Rite of Christian Initiation of Adults Adapted for Children
Children who have reached the age of 7 (age of reason) and have not been baptized are invited into the process of Christian initiation based on the Rite of Christian Initiation of Adults (RCIA.) This process will prepare young people and their families for the celebration of the Sacraments of Initiation - Baptism, Confirmation and Eucharist - after an appropriate time of formation. (RCIA #256) Formation takes place within the parish community.
The adaptation of the Rite of Christian Initiation of Adults for children is found in Part II, Chapter 1 of the rite. It states, “This form of the rite of Christian initiation is intended for children, not baptized as infants, who have attained the use of reason and are of catechetical age” (#252 RCIA). The Christian initiation of children is similar to that of adults (RCIA #253); however, Part II, Chapter 1 of the rite provides for adapted language, catechetical process, and ritual celebrations that are more appropriate for children. Therefore, the process for children of catechetical age envisions the following:
This process “requires both a conversion that is personal and somewhat developed” (#253 RCIA). “The process of initiation thus must be adapted both to their spiritual progress, that is, to the children’s growth in faith, and to the catechetical instruction they receive” (#253 RCIA). Thus, the ritual envisions the catechetical process to be more than instruction; it is to be a time of conversion and growth in faith. “...their initiation is to be extended over several years, if need be, before they receive the sacraments of initiation” (#253 RCIA).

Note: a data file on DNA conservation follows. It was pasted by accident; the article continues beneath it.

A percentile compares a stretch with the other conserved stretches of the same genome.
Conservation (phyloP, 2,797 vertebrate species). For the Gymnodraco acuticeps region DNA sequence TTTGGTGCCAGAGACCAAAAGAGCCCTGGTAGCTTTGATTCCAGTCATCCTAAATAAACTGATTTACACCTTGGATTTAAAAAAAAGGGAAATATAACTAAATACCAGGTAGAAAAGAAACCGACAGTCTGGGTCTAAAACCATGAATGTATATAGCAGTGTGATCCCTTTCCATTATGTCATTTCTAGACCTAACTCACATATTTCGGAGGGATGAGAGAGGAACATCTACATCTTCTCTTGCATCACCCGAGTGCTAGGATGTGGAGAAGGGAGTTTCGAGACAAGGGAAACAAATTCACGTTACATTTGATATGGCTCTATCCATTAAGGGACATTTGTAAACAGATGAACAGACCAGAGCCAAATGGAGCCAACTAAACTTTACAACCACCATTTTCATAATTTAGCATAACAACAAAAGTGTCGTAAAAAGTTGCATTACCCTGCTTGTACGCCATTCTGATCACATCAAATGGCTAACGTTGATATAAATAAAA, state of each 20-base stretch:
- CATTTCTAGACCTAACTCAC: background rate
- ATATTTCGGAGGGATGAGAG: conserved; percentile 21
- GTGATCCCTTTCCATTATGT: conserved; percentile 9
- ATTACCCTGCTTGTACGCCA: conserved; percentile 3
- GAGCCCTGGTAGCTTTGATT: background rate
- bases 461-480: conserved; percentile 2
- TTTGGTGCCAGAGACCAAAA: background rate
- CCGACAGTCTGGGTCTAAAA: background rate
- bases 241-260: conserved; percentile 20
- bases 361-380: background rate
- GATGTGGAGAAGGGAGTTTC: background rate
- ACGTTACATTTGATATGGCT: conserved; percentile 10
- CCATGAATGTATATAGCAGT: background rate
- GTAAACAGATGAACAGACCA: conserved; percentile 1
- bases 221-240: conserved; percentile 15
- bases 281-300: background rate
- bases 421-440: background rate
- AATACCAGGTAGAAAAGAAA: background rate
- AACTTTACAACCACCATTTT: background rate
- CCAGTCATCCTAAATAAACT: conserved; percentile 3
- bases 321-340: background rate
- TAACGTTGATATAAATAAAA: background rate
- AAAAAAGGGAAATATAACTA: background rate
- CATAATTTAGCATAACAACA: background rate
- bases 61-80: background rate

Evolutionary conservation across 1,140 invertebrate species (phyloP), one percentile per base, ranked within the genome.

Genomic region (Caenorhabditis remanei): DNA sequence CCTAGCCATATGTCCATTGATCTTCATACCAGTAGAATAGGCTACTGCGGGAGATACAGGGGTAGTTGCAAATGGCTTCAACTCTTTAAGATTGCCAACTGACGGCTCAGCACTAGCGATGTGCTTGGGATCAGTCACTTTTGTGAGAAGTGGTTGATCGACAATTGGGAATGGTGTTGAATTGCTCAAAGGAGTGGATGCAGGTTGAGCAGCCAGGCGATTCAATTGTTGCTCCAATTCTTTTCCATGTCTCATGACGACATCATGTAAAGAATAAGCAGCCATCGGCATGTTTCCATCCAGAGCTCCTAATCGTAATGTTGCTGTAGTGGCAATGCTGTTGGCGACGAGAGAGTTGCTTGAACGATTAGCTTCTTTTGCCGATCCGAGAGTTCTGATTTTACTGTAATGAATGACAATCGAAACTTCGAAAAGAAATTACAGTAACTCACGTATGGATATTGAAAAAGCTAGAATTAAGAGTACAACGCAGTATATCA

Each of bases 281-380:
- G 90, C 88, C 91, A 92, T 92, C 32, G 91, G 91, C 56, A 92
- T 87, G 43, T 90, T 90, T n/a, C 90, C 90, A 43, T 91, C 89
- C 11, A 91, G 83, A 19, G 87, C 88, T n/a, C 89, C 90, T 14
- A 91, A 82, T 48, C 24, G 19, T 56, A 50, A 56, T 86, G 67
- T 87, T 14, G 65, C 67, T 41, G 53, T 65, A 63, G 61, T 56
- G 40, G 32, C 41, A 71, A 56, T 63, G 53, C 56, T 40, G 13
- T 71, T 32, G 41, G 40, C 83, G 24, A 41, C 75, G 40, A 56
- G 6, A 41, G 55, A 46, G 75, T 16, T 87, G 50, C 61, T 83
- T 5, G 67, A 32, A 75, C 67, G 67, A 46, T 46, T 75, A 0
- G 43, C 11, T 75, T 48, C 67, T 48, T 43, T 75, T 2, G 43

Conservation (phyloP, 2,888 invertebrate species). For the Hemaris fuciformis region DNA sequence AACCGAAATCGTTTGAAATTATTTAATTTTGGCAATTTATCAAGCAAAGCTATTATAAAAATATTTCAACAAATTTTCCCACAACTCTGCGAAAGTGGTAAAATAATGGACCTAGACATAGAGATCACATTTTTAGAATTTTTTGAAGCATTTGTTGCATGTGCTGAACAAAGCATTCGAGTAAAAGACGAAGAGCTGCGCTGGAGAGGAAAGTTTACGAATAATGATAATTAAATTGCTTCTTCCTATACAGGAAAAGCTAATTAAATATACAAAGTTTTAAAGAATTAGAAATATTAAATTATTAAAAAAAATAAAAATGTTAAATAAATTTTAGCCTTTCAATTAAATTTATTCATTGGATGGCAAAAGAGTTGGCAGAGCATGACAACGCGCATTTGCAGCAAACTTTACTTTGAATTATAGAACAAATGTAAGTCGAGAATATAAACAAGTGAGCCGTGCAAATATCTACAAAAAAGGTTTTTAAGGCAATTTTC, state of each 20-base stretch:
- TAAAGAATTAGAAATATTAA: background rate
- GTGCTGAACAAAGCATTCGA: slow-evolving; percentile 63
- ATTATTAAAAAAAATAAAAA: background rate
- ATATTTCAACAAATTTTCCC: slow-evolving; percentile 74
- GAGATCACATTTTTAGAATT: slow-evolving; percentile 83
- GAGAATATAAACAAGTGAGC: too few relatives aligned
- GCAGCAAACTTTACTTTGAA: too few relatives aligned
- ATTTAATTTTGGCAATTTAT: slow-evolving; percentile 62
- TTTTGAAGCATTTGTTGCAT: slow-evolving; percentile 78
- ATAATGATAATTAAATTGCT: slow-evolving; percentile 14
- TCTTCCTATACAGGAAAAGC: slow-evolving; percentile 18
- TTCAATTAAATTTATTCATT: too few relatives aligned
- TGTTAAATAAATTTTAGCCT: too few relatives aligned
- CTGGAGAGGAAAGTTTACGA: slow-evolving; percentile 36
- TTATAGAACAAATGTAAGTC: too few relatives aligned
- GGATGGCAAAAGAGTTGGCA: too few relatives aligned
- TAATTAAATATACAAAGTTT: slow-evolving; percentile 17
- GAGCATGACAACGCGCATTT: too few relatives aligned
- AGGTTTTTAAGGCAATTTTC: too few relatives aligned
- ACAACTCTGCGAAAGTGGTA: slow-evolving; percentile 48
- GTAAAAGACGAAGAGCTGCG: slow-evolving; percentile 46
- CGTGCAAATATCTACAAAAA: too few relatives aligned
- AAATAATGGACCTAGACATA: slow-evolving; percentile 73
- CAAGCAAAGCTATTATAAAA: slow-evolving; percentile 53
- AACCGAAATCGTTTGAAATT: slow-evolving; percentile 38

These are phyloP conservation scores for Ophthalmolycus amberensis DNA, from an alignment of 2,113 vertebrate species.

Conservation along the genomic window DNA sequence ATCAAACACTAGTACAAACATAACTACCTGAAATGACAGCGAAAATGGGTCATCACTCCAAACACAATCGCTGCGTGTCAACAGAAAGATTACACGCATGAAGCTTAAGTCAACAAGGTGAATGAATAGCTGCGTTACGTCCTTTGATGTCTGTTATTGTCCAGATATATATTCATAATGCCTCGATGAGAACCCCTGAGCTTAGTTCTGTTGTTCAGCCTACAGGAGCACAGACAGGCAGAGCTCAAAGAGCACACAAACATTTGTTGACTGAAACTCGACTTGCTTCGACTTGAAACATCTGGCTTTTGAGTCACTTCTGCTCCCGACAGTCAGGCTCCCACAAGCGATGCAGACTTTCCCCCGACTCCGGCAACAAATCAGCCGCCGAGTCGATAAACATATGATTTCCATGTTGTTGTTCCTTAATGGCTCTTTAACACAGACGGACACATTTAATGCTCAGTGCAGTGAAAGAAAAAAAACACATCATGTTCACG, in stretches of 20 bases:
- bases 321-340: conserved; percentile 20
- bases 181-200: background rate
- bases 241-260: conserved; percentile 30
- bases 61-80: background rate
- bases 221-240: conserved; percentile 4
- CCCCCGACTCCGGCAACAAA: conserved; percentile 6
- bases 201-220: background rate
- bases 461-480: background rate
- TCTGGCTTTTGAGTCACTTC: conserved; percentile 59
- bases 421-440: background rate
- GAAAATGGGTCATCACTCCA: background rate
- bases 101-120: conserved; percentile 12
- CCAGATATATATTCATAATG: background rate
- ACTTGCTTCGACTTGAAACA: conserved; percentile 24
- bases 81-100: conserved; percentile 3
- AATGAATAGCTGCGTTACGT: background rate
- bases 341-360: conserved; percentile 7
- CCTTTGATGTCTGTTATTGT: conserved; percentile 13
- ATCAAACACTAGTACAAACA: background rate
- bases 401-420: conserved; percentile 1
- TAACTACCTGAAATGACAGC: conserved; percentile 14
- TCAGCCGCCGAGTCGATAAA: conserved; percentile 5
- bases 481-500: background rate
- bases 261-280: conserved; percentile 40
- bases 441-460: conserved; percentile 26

The rite envisions that the child’s parents or guardians are involved in the process: “They seek Christian initiation either at the direction of their parents or guardians or, with parental permission, on their own initiative” (#252 RCIA). “The children’s progress in the formation they receive depends on the help and example of their companions and on the influence of their parents” (#254 RCIA).
In addition to the parents, the rite suggests that the peer group of the children to be baptized participate in the process as companions in the catechetical sessions and during the celebration of the rituals. (cf. #254.1) Sponsors are another form of support for the child(ren) and the family, particularly if the family is uncatechized or has not been actively involved in the Church for some time.
Children for Full Communion
Children of age of reason and baptized in another Christian faith are not catechumens. "Those baptized persons who have lived as Christians and need only instruction in the Catholic tradition and a degree of probation within the Catholic community should not be asked to undergo a full program parallel to the catechumenate" (NSC 31).
"[T]he reception of candidates into the communion of the Catholic Church should ordinarily take place at the Sunday Eucharist of the parish community, in such a way that it is understood that they are indeed Christian believers who have already shared in the sacramental life of the Church and are now welcomed into the Catholic Eucharistic community . . . " (NSC 32).